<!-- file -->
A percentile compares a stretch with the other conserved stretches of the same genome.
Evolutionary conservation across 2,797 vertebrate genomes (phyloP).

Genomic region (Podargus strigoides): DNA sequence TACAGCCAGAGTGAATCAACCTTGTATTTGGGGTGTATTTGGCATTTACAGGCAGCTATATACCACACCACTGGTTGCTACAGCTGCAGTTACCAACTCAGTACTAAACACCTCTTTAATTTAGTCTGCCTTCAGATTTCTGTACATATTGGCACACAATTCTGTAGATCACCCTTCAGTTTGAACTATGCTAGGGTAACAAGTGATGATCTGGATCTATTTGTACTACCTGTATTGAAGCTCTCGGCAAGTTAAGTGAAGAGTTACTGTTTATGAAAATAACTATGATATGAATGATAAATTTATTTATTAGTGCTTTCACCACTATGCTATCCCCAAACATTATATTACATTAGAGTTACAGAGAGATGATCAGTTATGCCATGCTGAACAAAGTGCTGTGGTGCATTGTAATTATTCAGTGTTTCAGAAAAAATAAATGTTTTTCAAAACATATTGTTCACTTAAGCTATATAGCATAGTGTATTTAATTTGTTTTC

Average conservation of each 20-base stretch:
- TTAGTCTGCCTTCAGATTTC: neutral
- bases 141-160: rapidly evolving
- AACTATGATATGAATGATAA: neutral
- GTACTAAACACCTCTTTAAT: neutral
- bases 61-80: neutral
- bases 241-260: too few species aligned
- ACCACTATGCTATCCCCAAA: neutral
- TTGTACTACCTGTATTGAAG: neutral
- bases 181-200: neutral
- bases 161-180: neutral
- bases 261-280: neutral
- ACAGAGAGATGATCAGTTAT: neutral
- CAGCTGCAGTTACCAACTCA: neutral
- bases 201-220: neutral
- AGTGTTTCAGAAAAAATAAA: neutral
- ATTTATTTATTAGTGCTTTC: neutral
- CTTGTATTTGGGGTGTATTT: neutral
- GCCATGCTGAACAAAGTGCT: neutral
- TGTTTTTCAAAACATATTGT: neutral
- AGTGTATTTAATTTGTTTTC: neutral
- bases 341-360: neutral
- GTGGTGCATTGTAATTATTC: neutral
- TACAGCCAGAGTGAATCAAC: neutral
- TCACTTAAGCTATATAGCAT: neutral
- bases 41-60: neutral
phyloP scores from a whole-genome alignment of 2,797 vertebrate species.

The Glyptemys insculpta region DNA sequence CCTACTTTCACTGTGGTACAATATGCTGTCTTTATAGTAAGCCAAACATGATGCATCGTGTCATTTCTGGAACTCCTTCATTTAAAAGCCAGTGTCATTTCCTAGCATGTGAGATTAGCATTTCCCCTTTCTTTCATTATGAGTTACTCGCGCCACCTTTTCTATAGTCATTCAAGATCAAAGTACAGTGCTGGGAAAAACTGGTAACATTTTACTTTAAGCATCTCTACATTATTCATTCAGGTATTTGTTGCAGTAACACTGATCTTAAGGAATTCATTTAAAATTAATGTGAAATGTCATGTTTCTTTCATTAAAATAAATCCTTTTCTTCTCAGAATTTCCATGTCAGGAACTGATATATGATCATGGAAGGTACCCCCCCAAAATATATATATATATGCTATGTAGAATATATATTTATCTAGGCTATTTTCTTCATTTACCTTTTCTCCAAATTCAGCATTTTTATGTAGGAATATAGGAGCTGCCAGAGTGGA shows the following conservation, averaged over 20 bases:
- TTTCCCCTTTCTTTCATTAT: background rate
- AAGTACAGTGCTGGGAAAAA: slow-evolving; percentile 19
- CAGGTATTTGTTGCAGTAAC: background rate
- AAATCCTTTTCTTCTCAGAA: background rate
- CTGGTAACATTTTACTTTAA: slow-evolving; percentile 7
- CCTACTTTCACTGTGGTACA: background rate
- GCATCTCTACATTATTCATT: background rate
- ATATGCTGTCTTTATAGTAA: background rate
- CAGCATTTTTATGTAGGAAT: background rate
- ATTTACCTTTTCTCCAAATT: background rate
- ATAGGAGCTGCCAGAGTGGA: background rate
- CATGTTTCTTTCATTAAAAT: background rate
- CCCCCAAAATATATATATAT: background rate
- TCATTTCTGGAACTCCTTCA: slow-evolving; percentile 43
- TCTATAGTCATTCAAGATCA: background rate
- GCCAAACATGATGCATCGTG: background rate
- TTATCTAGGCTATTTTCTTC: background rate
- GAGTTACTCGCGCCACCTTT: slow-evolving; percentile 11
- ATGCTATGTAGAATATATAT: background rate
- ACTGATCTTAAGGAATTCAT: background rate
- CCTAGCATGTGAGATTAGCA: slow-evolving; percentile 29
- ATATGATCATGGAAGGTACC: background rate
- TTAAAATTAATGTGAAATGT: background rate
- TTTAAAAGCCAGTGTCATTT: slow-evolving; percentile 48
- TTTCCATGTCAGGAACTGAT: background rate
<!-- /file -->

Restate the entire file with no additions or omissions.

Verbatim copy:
A percentile compares a stretch with the other conserved stretches of the same genome.
Evolutionary conservation across 2,797 vertebrate genomes (phyloP).

Genomic region (Podargus strigoides): DNA sequence TACAGCCAGAGTGAATCAACCTTGTATTTGGGGTGTATTTGGCATTTACAGGCAGCTATATACCACACCACTGGTTGCTACAGCTGCAGTTACCAACTCAGTACTAAACACCTCTTTAATTTAGTCTGCCTTCAGATTTCTGTACATATTGGCACACAATTCTGTAGATCACCCTTCAGTTTGAACTATGCTAGGGTAACAAGTGATGATCTGGATCTATTTGTACTACCTGTATTGAAGCTCTCGGCAAGTTAAGTGAAGAGTTACTGTTTATGAAAATAACTATGATATGAATGATAAATTTATTTATTAGTGCTTTCACCACTATGCTATCCCCAAACATTATATTACATTAGAGTTACAGAGAGATGATCAGTTATGCCATGCTGAACAAAGTGCTGTGGTGCATTGTAATTATTCAGTGTTTCAGAAAAAATAAATGTTTTTCAAAACATATTGTTCACTTAAGCTATATAGCATAGTGTATTTAATTTGTTTTC

Average conservation of each 20-base stretch:
- TTAGTCTGCCTTCAGATTTC: neutral
- bases 141-160: rapidly evolving
- AACTATGATATGAATGATAA: neutral
- GTACTAAACACCTCTTTAAT: neutral
- bases 61-80: neutral
- bases 241-260: too few species aligned
- ACCACTATGCTATCCCCAAA: neutral
- TTGTACTACCTGTATTGAAG: neutral
- bases 181-200: neutral
- bases 161-180: neutral
- bases 261-280: neutral
- ACAGAGAGATGATCAGTTAT: neutral
- CAGCTGCAGTTACCAACTCA: neutral
- bases 201-220: neutral
- AGTGTTTCAGAAAAAATAAA: neutral
- ATTTATTTATTAGTGCTTTC: neutral
- CTTGTATTTGGGGTGTATTT: neutral
- GCCATGCTGAACAAAGTGCT: neutral
- TGTTTTTCAAAACATATTGT: neutral
- AGTGTATTTAATTTGTTTTC: neutral
- bases 341-360: neutral
- GTGGTGCATTGTAATTATTC: neutral
- TACAGCCAGAGTGAATCAAC: neutral
- TCACTTAAGCTATATAGCAT: neutral
- bases 41-60: neutral
phyloP scores from a whole-genome alignment of 2,797 vertebrate species.

The Glyptemys insculpta region DNA sequence CCTACTTTCACTGTGGTACAATATGCTGTCTTTATAGTAAGCCAAACATGATGCATCGTGTCATTTCTGGAACTCCTTCATTTAAAAGCCAGTGTCATTTCCTAGCATGTGAGATTAGCATTTCCCCTTTCTTTCATTATGAGTTACTCGCGCCACCTTTTCTATAGTCATTCAAGATCAAAGTACAGTGCTGGGAAAAACTGGTAACATTTTACTTTAAGCATCTCTACATTATTCATTCAGGTATTTGTTGCAGTAACACTGATCTTAAGGAATTCATTTAAAATTAATGTGAAATGTCATGTTTCTTTCATTAAAATAAATCCTTTTCTTCTCAGAATTTCCATGTCAGGAACTGATATATGATCATGGAAGGTACCCCCCCAAAATATATATATATATGCTATGTAGAATATATATTTATCTAGGCTATTTTCTTCATTTACCTTTTCTCCAAATTCAGCATTTTTATGTAGGAATATAGGAGCTGCCAGAGTGGA shows the following conservation, averaged over 20 bases:
- TTTCCCCTTTCTTTCATTAT: background rate
- AAGTACAGTGCTGGGAAAAA: slow-evolving; percentile 19
- CAGGTATTTGTTGCAGTAAC: background rate
- AAATCCTTTTCTTCTCAGAA: background rate
- CTGGTAACATTTTACTTTAA: slow-evolving; percentile 7
- CCTACTTTCACTGTGGTACA: background rate
- GCATCTCTACATTATTCATT: background rate
- ATATGCTGTCTTTATAGTAA: background rate
- CAGCATTTTTATGTAGGAAT: background rate
- ATTTACCTTTTCTCCAAATT: background rate
- ATAGGAGCTGCCAGAGTGGA: background rate
- CATGTTTCTTTCATTAAAAT: background rate
- CCCCCAAAATATATATATAT: background rate
- TCATTTCTGGAACTCCTTCA: slow-evolving; percentile 43
- TCTATAGTCATTCAAGATCA: background rate
- GCCAAACATGATGCATCGTG: background rate
- TTATCTAGGCTATTTTCTTC: background rate
- GAGTTACTCGCGCCACCTTT: slow-evolving; percentile 11
- ATGCTATGTAGAATATATAT: background rate
- ACTGATCTTAAGGAATTCAT: background rate
- CCTAGCATGTGAGATTAGCA: slow-evolving; percentile 29
- ATATGATCATGGAAGGTACC: background rate
- TTAAAATTAATGTGAAATGT: background rate
- TTTAAAAGCCAGTGTCATTT: slow-evolving; percentile 48
- TTTCCATGTCAGGAACTGAT: background rate